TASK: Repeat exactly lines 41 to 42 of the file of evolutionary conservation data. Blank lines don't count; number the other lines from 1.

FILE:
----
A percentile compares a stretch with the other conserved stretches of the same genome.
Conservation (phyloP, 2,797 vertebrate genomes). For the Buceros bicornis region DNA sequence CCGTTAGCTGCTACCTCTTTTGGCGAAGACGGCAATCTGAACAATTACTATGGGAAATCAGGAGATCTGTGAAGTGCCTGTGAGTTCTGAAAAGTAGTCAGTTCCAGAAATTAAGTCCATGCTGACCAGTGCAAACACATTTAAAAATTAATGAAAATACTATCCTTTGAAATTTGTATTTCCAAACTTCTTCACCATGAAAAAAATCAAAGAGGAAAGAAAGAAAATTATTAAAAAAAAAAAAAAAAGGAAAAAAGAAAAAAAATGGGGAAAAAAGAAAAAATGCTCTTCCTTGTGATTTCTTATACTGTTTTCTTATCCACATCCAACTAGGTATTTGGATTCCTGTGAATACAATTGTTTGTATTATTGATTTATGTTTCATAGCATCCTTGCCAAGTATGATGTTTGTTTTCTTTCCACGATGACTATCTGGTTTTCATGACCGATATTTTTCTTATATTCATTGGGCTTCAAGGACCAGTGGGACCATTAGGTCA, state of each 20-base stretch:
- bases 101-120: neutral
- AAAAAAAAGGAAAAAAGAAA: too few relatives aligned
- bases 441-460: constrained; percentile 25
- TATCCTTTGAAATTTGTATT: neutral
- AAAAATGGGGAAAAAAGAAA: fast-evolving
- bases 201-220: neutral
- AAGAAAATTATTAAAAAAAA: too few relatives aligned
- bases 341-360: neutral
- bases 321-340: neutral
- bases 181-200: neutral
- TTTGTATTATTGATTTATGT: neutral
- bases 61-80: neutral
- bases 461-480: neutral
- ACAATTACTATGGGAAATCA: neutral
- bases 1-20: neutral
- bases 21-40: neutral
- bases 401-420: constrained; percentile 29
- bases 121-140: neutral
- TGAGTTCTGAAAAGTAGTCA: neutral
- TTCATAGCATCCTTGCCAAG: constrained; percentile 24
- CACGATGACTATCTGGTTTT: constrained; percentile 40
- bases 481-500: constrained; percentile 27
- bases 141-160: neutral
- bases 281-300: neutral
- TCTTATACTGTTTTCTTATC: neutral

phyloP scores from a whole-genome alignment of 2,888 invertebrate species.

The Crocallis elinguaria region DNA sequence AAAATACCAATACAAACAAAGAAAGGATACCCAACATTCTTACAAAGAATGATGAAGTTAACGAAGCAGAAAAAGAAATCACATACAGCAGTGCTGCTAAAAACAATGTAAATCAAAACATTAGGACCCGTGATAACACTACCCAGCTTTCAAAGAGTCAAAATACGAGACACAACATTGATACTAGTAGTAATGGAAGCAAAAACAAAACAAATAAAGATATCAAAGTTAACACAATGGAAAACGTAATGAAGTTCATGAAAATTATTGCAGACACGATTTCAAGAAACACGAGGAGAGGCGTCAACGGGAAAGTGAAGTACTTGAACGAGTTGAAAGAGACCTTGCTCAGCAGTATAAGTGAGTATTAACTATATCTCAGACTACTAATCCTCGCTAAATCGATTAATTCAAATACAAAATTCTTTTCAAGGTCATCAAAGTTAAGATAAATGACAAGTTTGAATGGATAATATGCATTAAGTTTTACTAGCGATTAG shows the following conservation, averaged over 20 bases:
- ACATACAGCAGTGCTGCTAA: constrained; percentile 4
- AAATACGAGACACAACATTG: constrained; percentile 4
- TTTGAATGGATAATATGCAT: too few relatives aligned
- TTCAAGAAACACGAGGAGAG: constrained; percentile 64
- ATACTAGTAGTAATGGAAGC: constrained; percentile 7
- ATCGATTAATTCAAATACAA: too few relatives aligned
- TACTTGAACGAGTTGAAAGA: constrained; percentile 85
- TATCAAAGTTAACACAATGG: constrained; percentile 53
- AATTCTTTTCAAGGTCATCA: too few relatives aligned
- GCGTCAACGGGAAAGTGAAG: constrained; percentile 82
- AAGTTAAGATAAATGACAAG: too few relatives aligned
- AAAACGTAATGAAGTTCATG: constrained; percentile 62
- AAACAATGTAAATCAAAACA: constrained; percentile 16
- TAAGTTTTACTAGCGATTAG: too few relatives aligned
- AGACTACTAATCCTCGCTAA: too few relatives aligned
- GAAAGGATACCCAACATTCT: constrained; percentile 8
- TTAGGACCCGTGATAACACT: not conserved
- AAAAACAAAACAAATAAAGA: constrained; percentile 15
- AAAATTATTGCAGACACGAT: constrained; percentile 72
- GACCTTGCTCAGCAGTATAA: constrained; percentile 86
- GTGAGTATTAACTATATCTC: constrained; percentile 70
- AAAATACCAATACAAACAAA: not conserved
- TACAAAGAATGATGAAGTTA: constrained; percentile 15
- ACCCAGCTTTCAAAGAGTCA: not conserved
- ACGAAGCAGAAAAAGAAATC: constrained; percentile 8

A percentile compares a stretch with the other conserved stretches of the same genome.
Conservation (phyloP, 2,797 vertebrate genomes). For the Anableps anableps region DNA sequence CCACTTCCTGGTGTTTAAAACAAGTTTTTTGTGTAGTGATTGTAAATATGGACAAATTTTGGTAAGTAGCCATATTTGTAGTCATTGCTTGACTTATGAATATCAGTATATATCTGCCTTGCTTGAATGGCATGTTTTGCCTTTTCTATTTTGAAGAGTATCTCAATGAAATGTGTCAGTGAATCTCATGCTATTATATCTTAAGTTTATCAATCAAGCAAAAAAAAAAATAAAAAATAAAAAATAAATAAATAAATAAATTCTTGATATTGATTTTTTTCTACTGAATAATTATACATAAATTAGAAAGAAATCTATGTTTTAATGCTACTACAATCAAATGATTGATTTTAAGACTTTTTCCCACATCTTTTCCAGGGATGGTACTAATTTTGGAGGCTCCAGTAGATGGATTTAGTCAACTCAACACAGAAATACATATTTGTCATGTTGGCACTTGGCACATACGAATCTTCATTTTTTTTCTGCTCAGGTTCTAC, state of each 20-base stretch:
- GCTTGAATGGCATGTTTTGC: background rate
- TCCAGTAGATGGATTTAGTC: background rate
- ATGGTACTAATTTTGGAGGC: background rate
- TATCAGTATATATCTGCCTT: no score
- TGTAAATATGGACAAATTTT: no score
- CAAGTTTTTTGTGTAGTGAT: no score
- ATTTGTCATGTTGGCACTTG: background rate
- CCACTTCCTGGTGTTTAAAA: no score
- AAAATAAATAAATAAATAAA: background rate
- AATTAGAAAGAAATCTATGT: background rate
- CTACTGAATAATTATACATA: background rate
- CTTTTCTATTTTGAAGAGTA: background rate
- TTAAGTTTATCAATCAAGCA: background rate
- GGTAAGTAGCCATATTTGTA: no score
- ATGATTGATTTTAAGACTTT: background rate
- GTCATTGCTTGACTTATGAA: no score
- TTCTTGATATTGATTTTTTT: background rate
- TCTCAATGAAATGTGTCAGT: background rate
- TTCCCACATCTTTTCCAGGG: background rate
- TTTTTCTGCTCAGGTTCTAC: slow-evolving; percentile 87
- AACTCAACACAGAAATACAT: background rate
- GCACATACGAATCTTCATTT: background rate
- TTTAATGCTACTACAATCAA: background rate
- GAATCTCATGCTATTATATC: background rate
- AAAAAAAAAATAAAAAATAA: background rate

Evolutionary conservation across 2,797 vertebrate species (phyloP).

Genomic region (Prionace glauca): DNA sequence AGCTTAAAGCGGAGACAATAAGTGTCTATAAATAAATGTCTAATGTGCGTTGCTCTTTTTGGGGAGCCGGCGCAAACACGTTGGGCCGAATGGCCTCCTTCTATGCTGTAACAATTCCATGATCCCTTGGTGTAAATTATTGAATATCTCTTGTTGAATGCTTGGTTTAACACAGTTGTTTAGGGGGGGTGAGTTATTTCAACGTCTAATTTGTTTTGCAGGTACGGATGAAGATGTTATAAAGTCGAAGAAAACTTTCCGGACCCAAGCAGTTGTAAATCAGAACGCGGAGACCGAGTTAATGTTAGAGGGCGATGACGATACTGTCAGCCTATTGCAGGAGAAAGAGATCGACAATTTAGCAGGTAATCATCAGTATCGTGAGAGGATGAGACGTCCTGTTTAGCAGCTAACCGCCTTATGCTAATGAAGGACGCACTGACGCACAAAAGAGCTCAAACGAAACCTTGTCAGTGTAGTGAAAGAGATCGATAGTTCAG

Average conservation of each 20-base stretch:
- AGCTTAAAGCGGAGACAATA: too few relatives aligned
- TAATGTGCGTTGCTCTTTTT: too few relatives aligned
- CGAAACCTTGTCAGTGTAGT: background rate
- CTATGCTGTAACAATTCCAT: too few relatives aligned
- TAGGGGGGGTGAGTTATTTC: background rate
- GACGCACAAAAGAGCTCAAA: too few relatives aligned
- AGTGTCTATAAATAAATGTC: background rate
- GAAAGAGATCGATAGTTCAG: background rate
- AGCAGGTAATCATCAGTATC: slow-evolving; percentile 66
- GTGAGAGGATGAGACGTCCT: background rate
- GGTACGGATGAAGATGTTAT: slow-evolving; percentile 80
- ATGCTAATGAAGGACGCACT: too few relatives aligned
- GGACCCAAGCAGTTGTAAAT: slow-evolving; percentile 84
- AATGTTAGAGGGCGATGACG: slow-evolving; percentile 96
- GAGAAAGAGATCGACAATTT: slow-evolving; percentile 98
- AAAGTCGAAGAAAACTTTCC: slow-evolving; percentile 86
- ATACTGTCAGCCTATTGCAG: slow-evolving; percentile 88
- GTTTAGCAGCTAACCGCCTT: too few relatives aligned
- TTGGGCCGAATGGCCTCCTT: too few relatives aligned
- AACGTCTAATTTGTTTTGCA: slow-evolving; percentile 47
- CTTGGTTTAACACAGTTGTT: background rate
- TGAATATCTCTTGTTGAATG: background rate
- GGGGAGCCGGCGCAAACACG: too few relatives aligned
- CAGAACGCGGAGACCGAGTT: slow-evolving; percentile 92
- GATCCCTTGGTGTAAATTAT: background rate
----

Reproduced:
- AAAACGTAATGAAGTTCATG: constrained; percentile 62
- AAACAATGTAAATCAAAACA: constrained; percentile 16